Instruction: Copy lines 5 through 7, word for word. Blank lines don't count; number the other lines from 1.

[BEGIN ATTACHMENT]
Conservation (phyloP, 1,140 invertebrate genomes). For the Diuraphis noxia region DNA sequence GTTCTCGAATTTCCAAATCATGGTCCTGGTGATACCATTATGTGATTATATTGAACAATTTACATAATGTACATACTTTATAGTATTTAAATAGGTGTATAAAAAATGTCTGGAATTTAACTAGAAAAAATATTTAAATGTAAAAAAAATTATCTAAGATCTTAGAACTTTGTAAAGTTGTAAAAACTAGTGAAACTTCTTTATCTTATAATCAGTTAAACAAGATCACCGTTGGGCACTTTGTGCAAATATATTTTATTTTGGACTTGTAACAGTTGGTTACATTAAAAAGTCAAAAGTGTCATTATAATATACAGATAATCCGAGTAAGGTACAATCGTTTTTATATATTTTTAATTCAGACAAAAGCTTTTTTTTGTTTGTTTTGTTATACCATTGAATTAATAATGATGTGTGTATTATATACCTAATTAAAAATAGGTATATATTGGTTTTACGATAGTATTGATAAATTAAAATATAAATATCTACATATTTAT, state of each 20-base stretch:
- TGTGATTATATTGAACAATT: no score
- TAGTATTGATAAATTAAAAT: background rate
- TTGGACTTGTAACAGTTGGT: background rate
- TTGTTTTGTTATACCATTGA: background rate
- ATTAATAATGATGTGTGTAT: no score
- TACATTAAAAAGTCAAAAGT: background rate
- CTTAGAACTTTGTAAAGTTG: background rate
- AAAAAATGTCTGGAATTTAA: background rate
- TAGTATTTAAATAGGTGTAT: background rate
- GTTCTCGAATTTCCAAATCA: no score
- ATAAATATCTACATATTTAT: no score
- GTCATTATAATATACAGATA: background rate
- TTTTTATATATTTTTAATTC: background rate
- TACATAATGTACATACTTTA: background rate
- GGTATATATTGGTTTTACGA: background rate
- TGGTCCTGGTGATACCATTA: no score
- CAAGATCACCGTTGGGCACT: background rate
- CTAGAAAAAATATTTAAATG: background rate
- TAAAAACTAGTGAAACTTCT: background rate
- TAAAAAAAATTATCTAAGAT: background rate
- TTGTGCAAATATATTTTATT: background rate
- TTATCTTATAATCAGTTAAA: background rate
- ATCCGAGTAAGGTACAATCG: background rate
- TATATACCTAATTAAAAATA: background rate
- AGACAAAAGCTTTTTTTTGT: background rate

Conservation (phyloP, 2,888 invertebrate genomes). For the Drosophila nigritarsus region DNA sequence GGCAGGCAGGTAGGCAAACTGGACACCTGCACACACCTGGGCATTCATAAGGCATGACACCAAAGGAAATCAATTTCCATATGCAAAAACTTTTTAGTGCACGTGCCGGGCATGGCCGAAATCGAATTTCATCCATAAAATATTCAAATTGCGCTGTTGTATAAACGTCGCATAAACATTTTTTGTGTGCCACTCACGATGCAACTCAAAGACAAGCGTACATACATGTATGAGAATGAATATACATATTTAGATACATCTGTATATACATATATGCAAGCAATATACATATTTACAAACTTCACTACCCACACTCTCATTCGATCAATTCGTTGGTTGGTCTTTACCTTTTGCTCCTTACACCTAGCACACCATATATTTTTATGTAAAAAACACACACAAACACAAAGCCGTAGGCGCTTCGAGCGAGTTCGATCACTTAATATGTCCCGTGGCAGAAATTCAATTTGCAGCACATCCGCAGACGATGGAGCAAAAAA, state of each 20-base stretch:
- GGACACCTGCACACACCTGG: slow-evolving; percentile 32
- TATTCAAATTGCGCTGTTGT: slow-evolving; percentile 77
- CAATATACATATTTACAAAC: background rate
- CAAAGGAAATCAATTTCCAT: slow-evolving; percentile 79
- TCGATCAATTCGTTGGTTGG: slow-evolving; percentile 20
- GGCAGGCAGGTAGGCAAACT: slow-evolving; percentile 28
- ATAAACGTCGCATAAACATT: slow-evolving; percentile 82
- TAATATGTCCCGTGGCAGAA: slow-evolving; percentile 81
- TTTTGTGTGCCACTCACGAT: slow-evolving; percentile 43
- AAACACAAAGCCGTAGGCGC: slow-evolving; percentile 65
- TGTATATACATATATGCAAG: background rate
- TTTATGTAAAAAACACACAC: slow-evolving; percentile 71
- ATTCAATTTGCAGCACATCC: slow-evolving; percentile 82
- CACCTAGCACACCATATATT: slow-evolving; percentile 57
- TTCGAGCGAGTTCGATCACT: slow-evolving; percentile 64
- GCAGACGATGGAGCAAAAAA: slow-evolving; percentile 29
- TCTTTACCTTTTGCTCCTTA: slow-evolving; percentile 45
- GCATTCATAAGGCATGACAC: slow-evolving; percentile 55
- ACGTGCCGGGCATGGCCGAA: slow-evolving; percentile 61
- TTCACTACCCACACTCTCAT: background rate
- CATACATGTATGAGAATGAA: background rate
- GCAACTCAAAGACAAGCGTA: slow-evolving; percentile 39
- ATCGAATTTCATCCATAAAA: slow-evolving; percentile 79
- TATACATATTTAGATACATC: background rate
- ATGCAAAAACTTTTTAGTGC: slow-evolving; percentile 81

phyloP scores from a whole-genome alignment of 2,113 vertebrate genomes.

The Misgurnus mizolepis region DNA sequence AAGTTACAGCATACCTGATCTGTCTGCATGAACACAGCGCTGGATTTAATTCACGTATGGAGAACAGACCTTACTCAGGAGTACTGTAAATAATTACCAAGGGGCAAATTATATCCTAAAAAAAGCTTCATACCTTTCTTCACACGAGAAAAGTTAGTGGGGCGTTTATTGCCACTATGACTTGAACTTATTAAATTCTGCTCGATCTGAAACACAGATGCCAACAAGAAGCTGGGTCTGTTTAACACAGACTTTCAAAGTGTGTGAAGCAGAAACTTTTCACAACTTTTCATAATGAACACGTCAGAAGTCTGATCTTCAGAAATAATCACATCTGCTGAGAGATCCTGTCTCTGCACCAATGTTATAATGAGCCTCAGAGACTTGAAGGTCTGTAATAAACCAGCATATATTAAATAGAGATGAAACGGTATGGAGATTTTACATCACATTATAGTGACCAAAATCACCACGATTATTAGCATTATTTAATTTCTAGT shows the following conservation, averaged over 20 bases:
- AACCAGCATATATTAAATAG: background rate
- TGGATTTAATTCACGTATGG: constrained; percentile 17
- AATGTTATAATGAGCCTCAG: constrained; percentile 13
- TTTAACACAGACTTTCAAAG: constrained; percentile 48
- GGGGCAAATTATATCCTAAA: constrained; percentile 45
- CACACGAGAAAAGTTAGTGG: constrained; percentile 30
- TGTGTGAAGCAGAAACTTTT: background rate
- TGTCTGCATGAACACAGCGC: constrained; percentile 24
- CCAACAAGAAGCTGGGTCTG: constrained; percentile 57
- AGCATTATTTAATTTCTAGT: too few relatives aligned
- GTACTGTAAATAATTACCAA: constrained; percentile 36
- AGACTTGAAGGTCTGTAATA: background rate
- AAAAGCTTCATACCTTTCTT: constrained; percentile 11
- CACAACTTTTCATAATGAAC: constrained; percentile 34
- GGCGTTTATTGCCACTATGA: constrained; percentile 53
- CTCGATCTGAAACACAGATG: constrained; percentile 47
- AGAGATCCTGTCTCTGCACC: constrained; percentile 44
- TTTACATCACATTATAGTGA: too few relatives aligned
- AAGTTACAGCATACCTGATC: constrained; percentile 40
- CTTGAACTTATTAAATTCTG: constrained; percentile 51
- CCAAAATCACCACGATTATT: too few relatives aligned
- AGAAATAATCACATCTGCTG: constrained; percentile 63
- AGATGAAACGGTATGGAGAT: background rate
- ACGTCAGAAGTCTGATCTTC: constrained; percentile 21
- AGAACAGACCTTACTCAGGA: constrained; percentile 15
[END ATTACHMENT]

- TTGTTTTGTTATACCATTGA: background rate
- ATTAATAATGATGTGTGTAT: no score
- TACATTAAAAAGTCAAAAGT: background rate